Category Archives: three stooges

Quickies 12-21-2012

God Bless Ozzy Osbourne ~ This documentary produced by his son Jack explores the life, career, and addiction of the prince of darkness of the rock and roll world, Ozzy Osbourne. His early years, his time with Black Sabbath, his solo career, his reality television show, and of course, his addictions. Family, friends, bandmates and other musicians are interviewed in the in-depth, incisive, and surprising bio. Recommended.

Cedar Rapids ~ This overlooked film is a screwball slob comedy about an insurance sales convention in, where else? Cedar Rapids. While I prefer both John C. Reilly and Anne Heche in more serious roles, they shine here. Ed Helms stars as a naïve salesman whose job is in jeopardy as he attends the convention. Circumstances convince him to take chances and live life. Fun and mostly harmless, worth watching.

6 Days to Air: The Making of South Park ~ This intriguing documentary takes a look at the frantic rush to put together a new “South Park” episode each week, make it timely, make it funny, and make sure it gets on the air. It also explores the working relationship of creators Trey Parker and Matt Stone and their recent success with “The Book of Mormon.” Fascinating viewing for fans of the show and even those who are not.

Alex in Wonderland ~ I saw this madcap 1940 one-reeler recently on TCM. Part of the “Broadway Brevities” series that seems to take a lot of its technique from the Three Stooges shorts, this one stars Walter Catlett and Eddie Foy Jr. as feuding brothers-in-law who end up at a upper class masquerade party where mistaken identity and pie-throwing ensue. Fun.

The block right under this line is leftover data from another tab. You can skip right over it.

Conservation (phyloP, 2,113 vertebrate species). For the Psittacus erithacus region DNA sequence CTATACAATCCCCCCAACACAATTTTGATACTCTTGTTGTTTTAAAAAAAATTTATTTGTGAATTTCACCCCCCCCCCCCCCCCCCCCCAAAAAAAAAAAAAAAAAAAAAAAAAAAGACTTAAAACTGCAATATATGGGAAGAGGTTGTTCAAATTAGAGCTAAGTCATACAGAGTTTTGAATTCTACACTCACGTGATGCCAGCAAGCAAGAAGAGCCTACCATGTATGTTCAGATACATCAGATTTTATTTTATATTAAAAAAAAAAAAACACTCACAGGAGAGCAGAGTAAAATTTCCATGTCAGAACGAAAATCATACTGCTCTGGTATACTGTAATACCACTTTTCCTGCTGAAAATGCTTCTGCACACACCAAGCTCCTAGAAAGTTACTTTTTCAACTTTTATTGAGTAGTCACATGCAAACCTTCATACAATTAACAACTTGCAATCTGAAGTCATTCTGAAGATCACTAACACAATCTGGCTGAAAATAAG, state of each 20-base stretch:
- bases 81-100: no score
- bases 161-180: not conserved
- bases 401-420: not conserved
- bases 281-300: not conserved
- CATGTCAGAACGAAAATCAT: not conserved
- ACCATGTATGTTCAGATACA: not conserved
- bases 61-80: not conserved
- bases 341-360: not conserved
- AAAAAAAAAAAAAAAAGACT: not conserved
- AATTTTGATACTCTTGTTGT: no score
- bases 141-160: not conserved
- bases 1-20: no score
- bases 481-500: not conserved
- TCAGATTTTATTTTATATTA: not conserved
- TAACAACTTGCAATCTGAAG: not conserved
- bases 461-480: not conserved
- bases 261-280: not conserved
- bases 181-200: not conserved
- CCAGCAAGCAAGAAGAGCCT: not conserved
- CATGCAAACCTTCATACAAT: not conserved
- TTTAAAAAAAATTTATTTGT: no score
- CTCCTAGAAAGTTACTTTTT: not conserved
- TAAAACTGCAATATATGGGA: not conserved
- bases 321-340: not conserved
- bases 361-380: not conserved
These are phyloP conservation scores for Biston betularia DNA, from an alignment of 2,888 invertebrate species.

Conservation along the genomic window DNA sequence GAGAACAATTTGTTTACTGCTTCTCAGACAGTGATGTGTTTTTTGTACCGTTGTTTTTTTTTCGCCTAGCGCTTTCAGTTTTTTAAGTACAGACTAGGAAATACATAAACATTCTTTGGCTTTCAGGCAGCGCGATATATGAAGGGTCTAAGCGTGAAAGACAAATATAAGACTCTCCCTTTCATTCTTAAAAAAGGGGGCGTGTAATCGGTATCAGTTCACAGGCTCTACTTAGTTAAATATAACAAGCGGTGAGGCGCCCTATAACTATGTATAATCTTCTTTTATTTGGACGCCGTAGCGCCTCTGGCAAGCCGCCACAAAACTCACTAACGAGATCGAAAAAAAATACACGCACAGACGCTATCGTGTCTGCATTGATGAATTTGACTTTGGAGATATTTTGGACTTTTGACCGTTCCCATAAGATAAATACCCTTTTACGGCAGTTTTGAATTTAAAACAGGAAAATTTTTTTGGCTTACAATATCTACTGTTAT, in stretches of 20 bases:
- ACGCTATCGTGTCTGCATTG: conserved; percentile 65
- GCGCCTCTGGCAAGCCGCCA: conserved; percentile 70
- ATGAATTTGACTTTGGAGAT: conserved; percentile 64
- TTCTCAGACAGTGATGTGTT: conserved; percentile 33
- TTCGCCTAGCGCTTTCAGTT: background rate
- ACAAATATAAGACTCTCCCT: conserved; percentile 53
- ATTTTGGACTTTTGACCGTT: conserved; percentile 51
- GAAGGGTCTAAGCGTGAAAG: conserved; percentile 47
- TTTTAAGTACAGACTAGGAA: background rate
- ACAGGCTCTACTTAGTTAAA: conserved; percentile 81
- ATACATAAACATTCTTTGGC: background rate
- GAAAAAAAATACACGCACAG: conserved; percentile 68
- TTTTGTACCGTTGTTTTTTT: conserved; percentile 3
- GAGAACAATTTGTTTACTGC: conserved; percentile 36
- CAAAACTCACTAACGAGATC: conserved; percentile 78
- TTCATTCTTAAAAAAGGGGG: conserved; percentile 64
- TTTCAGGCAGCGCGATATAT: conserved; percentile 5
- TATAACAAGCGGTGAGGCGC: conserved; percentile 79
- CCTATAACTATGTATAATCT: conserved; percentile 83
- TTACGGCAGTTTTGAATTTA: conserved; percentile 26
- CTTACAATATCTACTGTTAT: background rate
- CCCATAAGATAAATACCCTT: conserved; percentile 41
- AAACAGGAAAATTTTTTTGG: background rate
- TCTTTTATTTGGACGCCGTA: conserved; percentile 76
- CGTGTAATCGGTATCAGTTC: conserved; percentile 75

Ted

Ted ~ The Bride and I watch Seth McFarlane’s “Family Guy” every week, and enjoy it quite a bit. That said, about every two to three weeks we have a discussion about how maybe we’re not going to watch it any more. I’m a fan of ‘cringe humor,’ which McFarlane excels at, heck, I listen to Opie and Anthony every day, but The Bride isn’t, and doesn’t. Sometimes “Family Guy” just goes too far for her.

When I first heard of Ted, McFarlane’s jump to big screens, I wasn’t sure how I felt about it, but I knew The Bride wouldn’t be coming with me to see it. All that said, I laughed out loud at this movie. I don’t do that all that often. I did it at The Three Stooges, but before that? We’re talking maybe years.

The concept is one of a little boy with no friends who wishes his teddy bear was real, and lo and behold, the wish comes true. This is the tale of what happens when said boy, and bear, grow up. Mark Wahlberg makes a fine comedic turn as the boy, grown to drug and alcohol induced irresponsibility with his bear Ted, voiced by writer/director McFarlane. “Family Guy” alumnus Mila Kunis plays Wahlberg’s long suffering and patient girlfriend of four years. All involved are quite good.